It’s been just a few weeks since models hit the runway for New York Fashion Week. And while most of us cannot begin to afford any of the haute couture styles that designers try to convince us will somehow make our lives better, one thing is clear: Super-thin is still in.
And the obsession with being skinny starts early.
One study showed that by age 6, girls begin to express concerns about their weight; the study also found that 60% of elementary school girls ages 6-12 are concerned about becoming too fat, and that this worry tends to remain with them all their lives.
The messages sent through the media and other cultural avenues—that it’s cool to be very thin—can have devastating consequences, leading to potentially life-threatening conditions such as cardiac abnormalities and other medical problems.
But the desire to be thin is just a part of the equation: People with eating disorders typically have low self-esteem, depression, anxiety and other overwhelming emotions that cause their self-destructive behaviors with food. While the behaviors may alleviate stress in the short term, the long-term consequences can be deadly.
“People who develop eating disorders needs to be assessed and treated,” says Elissa Smilowitz, LCSW and Coordinator of Triage and Emergency Services at North Shore Child & Family Guidance Center. “As with alcohol, substance abuse and similar addictions, no one chooses to have this problem.”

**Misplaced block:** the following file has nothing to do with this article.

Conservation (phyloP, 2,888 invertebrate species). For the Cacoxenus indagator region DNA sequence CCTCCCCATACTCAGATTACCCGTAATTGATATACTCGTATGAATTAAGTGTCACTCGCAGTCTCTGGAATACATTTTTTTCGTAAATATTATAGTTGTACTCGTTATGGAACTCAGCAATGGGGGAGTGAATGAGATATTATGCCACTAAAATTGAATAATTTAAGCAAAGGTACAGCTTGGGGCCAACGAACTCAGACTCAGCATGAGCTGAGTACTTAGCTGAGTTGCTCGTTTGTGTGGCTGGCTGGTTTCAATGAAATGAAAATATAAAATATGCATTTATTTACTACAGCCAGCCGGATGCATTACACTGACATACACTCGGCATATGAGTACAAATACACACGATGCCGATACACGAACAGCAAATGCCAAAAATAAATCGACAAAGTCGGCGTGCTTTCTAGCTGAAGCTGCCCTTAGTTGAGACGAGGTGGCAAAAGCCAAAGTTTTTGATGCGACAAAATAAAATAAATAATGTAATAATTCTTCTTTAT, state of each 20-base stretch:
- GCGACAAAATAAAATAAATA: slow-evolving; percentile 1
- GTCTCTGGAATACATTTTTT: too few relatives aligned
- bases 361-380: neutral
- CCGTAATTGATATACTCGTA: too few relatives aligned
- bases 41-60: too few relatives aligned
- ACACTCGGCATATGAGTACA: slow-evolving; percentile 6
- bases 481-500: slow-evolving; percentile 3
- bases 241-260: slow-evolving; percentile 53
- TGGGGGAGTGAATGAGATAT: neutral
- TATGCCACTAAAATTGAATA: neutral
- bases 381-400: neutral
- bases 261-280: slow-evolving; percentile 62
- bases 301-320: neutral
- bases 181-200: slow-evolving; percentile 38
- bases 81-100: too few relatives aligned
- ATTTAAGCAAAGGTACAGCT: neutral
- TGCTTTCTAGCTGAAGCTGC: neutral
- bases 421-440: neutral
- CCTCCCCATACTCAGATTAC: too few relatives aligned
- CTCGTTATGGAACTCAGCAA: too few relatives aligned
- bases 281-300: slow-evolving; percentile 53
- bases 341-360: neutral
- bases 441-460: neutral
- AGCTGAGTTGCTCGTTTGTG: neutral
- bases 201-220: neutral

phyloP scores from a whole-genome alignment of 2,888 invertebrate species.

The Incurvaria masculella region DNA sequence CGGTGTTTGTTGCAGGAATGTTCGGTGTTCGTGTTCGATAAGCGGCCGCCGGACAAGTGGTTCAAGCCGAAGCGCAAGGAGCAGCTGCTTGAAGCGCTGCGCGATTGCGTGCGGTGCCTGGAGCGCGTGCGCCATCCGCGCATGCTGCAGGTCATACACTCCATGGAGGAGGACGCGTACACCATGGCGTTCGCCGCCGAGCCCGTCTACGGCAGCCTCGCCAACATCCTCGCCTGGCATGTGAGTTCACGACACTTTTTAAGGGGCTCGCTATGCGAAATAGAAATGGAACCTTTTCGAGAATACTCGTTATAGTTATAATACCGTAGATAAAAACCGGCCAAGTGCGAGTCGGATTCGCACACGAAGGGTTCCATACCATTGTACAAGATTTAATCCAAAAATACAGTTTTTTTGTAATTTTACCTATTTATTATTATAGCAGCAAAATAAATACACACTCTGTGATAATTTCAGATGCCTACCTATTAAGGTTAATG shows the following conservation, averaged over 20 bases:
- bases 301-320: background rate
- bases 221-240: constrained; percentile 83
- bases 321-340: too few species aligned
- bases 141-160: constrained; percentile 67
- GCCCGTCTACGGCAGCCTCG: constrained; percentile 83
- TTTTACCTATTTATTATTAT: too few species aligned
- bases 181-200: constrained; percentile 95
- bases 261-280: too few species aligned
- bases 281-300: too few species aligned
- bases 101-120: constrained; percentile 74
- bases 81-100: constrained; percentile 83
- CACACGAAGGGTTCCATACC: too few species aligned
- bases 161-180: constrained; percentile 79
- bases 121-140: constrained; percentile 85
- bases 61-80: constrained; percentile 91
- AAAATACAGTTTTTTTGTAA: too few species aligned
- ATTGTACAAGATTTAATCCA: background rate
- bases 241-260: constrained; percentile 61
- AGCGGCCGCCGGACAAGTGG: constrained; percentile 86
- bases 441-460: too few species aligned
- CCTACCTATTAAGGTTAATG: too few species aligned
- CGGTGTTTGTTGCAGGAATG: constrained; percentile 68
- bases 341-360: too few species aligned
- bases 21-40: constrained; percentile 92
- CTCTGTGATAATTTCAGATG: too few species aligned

In addition, you can’t diagnose an eating disorder simply by looking at someone. People with these conditions are sometimes thin, sometimes heavy and sometimes “average” in weight.
While eating disorders are more common among females, they don’t discriminate: Men can and do develop these conditions, and people of all ethnicities, sizes, ages and backgrounds are impacted.
- 95% of those with eating disorders are between the ages of 12 and 25.
- Among high-school students, 44% of females and 15% of males attempted to lose weight.
- 35% of “normal dieters” progress to pathological dieting. Of those, 20-25% progress to partial or full-syndrome eating disorders.
- Over one half of teenage girls and nearly one third of teenage boys use unhealthy weight control behaviors (for example, skipping meals, fasting, smoking cigarettes and purging).
How can you determine if your child or teen is suffering from an eating disorder such as anorexia, bulimia or binge eating?
“They may be very critical of their bodies and base their self-esteem on their size,” says Smilowitz. “They will typically become very defensive if you talk about their eating habits.”
Other signs include food restrictions; hiding food; eating in secret; distorted body image; social isolation; depression; and physical manifestations such as stomach cramps, missed periods, sleep problems, thinning of hair and dizziness, among others.
The first thing to do is to rule out any medical issues; after this is ruled out, therapy may be recommended to assess whether the child is experiencing any anxiety or depression which can exacerbate eating problems.
For more information, click here to find a parent toolkit from the National Eating Disorders Association.